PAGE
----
We have several wild neighbors that wander down the alley; raccoons, coyotes, deer, rabbits and an otter family. There are also flocks of colorful goldfinches, pine sisken, robins, juncos, sparrows and hummingbirds that we keep fed, fat and sassy. And the crows are funny, obnoxious residents that act like they own the place. They keep the eagles on their toes, constantly scolding them and harassing them in the sky. We hope they keep the eagles away from their nests and the cute little bunnies in the yard.  
We seem to be on the eagles’ flight path this year. We often see one of the parents sitting in the tippy top of the fir tree, watching and calling to the kids. There have been several training missions with fish parts dropped in the alley. The eagles toss bits and pieces back and forth, then speed straight up in the air and tangle with each other on the way down. It makes me think of our three sons and how they would wrestle in the house, knocking over tables, banging into walls and grab-assing and laughing loudly. Kevin was usually in the mix, too. (Somebody told me that mothers of sons have a special place in Heaven. Oh heck, yeah.)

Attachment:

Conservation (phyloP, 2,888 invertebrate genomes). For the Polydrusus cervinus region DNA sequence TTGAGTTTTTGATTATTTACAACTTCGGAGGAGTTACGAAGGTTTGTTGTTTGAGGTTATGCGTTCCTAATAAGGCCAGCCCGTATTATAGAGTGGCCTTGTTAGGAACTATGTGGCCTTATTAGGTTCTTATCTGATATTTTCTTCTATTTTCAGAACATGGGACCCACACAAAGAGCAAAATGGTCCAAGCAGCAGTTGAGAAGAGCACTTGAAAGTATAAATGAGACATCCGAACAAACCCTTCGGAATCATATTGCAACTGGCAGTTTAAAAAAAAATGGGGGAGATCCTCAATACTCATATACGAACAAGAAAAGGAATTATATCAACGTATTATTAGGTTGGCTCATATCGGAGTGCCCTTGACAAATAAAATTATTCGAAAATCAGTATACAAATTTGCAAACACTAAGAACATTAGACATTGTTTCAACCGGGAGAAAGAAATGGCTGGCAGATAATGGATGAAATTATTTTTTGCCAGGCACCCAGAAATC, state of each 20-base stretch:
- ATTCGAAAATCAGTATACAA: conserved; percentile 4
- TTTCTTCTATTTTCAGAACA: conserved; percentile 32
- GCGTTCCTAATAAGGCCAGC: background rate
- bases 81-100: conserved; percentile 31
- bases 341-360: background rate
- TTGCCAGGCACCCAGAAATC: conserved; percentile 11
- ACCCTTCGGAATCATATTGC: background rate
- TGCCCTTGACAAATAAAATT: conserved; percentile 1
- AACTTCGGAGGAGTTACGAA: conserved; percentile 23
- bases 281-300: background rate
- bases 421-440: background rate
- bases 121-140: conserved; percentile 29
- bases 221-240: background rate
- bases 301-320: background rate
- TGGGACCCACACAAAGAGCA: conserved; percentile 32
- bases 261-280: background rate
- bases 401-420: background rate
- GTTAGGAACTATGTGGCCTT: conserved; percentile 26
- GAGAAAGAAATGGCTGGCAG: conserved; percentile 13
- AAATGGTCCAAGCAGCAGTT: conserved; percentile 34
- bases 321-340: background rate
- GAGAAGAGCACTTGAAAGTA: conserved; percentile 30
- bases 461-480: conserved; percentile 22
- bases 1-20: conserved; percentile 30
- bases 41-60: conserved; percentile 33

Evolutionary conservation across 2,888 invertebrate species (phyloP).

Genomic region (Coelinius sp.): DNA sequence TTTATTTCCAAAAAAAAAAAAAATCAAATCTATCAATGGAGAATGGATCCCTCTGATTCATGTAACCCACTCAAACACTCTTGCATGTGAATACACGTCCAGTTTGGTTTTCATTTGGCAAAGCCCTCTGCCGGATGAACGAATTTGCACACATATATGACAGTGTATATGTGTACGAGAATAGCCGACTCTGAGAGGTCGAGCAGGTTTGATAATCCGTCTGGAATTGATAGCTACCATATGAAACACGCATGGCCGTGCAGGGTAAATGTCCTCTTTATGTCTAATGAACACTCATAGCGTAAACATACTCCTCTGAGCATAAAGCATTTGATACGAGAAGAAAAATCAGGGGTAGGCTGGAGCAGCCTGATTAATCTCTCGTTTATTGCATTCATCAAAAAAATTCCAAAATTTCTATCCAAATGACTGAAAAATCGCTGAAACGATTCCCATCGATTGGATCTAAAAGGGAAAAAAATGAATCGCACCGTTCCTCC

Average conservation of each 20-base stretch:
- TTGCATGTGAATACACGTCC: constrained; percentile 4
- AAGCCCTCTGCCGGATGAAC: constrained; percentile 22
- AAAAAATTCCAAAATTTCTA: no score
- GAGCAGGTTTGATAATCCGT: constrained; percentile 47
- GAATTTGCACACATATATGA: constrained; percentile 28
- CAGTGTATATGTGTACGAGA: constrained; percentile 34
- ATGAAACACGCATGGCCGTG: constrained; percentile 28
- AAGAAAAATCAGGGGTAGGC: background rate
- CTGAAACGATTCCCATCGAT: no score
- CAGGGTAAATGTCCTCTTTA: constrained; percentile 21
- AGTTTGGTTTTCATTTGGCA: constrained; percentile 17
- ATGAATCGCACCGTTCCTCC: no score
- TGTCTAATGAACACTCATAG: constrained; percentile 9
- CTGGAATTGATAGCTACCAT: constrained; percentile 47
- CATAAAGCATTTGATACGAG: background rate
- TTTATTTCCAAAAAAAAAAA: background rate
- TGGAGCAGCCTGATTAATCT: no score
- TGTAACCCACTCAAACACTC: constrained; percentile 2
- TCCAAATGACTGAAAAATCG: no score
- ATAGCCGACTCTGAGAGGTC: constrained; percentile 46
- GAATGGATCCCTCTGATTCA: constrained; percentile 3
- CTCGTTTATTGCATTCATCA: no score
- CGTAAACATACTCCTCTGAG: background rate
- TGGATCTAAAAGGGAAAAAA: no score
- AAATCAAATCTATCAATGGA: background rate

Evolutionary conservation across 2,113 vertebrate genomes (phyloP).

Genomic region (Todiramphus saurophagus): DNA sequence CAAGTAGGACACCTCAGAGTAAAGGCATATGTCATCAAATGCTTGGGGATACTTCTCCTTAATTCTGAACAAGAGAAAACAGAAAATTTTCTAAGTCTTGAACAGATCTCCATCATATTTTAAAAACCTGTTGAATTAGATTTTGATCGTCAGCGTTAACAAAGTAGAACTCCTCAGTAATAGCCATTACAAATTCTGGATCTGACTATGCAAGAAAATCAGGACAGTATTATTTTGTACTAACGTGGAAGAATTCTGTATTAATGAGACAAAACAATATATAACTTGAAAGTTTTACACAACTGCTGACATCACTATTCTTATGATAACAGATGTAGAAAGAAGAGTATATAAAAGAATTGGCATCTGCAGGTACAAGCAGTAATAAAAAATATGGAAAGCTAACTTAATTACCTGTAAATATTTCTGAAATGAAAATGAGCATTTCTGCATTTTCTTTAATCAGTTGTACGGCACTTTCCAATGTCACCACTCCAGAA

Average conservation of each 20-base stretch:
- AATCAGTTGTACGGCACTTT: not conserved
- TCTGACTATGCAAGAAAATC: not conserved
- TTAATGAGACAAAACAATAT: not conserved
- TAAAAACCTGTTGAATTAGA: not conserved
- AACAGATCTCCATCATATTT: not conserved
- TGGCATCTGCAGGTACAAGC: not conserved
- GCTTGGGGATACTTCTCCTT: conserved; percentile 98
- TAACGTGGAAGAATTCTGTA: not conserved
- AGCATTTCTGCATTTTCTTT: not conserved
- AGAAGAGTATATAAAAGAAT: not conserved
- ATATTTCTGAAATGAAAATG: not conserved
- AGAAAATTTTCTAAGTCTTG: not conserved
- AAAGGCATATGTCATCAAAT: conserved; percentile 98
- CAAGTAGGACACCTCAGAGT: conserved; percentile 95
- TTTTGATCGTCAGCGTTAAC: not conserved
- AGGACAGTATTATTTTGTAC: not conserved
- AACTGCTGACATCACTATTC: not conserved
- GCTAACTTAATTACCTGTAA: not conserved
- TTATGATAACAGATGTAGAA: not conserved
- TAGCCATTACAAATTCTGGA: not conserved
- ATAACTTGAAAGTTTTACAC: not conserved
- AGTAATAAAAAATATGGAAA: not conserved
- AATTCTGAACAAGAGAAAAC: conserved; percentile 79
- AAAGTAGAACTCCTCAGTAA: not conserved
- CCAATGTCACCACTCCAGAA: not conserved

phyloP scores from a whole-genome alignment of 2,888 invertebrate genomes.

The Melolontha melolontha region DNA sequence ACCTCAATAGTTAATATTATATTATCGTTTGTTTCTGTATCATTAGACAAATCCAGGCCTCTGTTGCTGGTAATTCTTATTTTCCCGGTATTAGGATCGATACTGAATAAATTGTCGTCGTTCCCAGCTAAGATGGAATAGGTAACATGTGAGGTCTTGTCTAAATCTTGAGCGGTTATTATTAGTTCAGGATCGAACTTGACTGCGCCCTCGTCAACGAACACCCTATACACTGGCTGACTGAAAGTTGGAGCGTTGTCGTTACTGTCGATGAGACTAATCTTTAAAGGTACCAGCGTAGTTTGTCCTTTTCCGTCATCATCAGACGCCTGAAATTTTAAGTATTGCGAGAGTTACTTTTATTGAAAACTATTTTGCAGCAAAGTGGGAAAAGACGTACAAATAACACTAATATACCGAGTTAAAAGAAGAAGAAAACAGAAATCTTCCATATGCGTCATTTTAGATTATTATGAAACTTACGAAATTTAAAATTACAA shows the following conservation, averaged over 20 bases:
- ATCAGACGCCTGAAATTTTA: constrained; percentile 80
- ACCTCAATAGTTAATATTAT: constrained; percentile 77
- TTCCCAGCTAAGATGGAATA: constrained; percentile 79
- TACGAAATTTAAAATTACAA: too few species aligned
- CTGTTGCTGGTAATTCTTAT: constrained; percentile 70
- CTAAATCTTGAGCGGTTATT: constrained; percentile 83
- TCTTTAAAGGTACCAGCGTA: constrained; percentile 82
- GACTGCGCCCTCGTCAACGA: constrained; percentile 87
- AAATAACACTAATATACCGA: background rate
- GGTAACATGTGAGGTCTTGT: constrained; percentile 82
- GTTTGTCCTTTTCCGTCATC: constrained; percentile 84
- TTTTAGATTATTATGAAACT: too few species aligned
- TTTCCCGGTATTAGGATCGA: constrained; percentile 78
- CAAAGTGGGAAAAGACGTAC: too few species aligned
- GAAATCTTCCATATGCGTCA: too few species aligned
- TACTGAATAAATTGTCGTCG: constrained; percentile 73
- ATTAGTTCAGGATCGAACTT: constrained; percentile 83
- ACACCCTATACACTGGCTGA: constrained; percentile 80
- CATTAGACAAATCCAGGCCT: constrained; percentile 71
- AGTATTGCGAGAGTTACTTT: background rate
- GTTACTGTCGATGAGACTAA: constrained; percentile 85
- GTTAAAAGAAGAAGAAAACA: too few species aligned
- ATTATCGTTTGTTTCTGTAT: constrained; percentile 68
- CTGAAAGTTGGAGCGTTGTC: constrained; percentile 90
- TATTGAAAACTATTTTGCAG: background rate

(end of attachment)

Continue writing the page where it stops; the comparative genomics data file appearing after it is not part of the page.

One afternoon last summer, there was a commotion down near the bluff. A chicken crashed through the window of one of the cabins, landing on the kitchen counter. We checked with Wendy, but their chickens in the coop were all accounted for. We speculated that one of the eagles had dropped their prey, maybe after a wrestling match with another eagle. It was a mystery where this chicken came from. Did somebody else have a chicken coop nearby?  What kind of chicken was it? Ameraucana? Sabelpoot? Little Red Hen? 
Guess again. 
Apparently, someone down on the beach has been regularly feeding the eagles a fresh chicken—a perfectly plucked and cleaned, fresh from the grocery store, plastic wrapped, roasting chicken! Maybe Draper Valley? Foster Farms? I hope it’s local.